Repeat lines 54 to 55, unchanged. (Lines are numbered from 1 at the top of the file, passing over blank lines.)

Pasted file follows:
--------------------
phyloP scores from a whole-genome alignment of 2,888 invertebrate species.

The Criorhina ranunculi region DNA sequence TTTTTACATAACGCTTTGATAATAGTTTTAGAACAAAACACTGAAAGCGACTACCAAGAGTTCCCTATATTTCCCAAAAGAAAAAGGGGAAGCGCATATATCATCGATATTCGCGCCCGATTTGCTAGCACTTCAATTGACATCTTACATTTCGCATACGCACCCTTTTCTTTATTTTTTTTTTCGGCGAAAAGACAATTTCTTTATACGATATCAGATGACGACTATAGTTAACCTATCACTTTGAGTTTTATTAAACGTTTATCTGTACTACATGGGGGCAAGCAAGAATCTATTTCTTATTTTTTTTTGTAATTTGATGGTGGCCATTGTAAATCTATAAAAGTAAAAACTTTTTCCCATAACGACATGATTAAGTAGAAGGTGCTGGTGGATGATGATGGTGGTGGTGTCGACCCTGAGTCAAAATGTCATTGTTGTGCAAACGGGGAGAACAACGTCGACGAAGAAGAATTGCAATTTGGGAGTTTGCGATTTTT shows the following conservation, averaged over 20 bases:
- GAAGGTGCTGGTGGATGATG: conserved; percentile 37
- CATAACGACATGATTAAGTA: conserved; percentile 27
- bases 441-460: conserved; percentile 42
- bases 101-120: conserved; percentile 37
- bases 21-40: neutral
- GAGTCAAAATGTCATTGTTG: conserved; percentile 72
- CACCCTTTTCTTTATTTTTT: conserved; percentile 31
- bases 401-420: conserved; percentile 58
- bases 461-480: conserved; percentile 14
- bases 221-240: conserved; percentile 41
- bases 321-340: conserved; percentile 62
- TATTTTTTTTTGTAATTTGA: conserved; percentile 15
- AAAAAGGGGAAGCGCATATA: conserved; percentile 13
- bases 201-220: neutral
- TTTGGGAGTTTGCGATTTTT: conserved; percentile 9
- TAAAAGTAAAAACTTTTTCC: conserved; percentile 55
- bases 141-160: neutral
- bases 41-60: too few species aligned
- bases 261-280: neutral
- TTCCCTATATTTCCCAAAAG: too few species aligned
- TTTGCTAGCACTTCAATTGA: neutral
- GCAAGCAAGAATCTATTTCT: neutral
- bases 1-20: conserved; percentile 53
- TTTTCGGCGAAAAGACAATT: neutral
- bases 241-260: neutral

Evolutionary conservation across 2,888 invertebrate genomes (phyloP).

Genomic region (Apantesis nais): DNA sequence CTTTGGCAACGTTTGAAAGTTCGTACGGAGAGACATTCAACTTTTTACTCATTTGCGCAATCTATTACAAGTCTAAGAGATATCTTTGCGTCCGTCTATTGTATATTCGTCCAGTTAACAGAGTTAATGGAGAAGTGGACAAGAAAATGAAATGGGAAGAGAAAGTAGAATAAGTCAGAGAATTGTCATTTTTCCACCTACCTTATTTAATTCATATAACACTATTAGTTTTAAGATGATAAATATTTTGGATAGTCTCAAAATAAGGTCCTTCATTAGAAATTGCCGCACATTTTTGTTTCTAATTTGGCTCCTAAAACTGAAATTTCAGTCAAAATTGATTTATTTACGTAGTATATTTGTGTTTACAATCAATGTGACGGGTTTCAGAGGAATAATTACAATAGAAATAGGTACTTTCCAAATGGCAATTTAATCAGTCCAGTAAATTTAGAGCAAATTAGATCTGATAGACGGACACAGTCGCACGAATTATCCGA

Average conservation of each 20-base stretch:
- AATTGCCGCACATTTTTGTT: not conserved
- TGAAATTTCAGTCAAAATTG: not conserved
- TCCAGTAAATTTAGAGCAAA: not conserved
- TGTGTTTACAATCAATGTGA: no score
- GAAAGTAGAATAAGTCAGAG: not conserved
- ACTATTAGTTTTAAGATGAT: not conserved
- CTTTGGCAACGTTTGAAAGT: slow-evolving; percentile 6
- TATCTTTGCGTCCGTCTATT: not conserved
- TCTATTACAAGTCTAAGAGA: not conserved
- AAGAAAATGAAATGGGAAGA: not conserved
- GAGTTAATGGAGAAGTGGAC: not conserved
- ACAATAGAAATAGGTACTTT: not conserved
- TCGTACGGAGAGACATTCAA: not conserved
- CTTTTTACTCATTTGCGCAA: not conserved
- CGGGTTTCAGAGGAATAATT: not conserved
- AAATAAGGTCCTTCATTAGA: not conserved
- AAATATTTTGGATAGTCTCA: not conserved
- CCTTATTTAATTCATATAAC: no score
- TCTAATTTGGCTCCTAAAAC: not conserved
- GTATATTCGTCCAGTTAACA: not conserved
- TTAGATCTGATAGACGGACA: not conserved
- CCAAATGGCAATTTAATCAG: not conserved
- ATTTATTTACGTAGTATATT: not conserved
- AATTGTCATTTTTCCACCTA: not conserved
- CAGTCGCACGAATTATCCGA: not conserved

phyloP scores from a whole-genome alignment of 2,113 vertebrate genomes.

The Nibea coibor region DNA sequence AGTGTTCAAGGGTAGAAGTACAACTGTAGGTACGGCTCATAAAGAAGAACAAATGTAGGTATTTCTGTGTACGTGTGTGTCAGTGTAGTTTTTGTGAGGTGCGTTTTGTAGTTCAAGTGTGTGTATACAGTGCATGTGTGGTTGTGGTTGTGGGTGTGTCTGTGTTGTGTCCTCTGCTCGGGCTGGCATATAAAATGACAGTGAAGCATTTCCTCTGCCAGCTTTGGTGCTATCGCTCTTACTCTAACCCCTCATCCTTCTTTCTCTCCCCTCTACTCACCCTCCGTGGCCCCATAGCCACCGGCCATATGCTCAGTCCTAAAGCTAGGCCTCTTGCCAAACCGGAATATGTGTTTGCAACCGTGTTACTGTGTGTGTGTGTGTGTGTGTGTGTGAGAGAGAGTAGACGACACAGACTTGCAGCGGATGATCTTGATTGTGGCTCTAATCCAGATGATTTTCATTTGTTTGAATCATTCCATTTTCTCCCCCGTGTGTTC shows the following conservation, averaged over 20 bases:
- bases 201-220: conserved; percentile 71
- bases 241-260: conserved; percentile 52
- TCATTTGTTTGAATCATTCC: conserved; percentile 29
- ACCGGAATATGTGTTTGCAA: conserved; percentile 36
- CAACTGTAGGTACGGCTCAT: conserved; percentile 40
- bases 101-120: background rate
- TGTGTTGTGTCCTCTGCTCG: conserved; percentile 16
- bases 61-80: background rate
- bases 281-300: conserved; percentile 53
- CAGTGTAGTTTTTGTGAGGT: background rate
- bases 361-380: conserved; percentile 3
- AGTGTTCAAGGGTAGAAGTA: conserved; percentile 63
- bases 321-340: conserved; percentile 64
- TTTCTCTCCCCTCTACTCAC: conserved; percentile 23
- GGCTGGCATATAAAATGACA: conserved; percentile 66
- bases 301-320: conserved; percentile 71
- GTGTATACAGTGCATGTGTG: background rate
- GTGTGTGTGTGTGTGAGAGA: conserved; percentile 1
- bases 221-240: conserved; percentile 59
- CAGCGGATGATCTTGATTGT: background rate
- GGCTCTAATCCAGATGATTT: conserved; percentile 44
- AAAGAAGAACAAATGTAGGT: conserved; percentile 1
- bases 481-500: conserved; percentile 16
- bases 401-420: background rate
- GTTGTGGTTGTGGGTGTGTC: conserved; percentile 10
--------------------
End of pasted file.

- AATTGTCATTTTTCCACCTA: not conserved
- CAGTCGCACGAATTATCCGA: not conserved